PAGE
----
- Cooling Towers
- Air distribution redundancy for CRAHs.
- Fire Protection – Double interlocked pre-action fire protection system for all electrical and mechanical support spaces.
- Wet pipe for administrative and raised floor areas per DOD standards.
- Video surveillance
- Intrusion detection
- Access control system
The designs for a new Yahoo! data center in western New York have changed – by 10 degrees.
The engineering firm for the future 180,000-square-foot facility told local planning officials in Lockport, N.Y., that it was changing its design plans by 10 degrees to improve cooling. This according to Orest P. Ciolko of the Wendel Duchscherer engineering firm.
“That has to do with the prevailing winds during the months we need cooling,” Ciolko told The Buffalo News. Ciolko said that computer modeling done by Yahoo!’s designers “realigned the pods so the prevailing winds will blow directly into louvers on the sides of the buildings,” according to the story.
According to the reports, the facility will be built in Maiden, N.C., a small town of about 3,300 people in the western part of the state, about an hour north of Charlotte. The $1 billion price tag is supposedly what Apple’s investment will be over the course of nine years, and the facility is expected to employ at least 50 full-time employees. The North Carolina Department of Commerce estimates that the data center will create more than 3,000 jobs total, many of them related to facility construction.
Microsoft recently hired Kevin Timmons to lead Microsoft Global Foundation Services (GFS), the company’s data center services organization. From Microsoft’s data center blog:
Kevin brings a wealth of knowledge and passion in this space, most recently serving as vice president of Operations at Yahoo!, where he led the build-out of their data centers and infrastructure. Before that he was a director of Operations at GeoCities, and prior to that he served as a senior software engineer at Marconi Dynamics.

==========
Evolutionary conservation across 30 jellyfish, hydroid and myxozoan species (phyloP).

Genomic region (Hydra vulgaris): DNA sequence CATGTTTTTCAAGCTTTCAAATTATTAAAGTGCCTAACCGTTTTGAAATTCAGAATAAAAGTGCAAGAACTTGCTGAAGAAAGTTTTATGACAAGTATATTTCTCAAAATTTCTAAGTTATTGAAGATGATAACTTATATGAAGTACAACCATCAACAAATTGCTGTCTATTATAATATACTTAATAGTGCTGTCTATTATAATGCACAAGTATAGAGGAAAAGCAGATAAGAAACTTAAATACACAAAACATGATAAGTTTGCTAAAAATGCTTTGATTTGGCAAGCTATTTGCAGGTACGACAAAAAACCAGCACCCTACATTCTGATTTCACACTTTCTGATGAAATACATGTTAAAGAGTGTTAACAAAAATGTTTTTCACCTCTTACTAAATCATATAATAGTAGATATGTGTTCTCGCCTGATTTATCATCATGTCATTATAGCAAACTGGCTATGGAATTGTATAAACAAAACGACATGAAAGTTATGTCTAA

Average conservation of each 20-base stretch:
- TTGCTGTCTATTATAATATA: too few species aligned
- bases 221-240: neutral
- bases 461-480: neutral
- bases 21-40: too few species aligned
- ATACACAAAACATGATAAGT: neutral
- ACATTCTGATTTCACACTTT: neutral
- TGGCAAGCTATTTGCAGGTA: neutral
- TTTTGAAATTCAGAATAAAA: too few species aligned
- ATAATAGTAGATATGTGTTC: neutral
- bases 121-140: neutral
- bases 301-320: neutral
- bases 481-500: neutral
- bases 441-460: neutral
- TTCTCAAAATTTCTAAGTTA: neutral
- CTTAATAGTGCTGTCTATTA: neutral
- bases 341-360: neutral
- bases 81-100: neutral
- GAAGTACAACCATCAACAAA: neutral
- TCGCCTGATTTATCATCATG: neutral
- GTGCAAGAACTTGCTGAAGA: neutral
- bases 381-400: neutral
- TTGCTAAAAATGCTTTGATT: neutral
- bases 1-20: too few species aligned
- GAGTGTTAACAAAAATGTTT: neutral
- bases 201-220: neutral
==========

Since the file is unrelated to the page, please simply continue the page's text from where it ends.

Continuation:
Kevin is known as a hands-on leader with a great grasp on the issues in his field and a keen interest in increasing energy efficiency. One of the key ways he has approached that challenge was by closely measuring efficiency at each data center and using PUE (Power Usage Effectiveness) as a key metric—a strategy that helped build more efficient data centers.
Timmons was hired to replace Mike Manos, who left Microsoft earlier this year to join data center real estate company Digital Realty Trust.
Data center colocation provider CRG West changed its name to CoreSite — a Carlyle Company this week. CoreSite Senior Vice President David Dunn said the company changed the name to reflect its more unified culture, and to better identify with its parent company. Dunn said the company plans to continue to build efficient data centers that meet the needs of a majority of its customers, which are primarily Uptime Tier 3 facilities designed for concurrent maintainability.
The New York Times Magazine this weekend will have a story on the data center industry. The story, “Data Center Overload,” is already online.
Major sources in the article include Michael Manos, the former data center pro at Microsoft who is now at Digital Realty Trust, as well as Ken Brill from The Uptime Institute. The author also spoke to Chris Crosby from Digital Realty Trust, Jonathan Koomey, the Lawrence Berkley National Laboratory scientist who wrote the study a couple years ago on data center energy consumption, and other sources from Microsoft.
The only issue with the story I have is the author seems to equate the cloud with all data center infrastructure, which isn’t the case. Other than that, it’s a pretty good overview of the industry.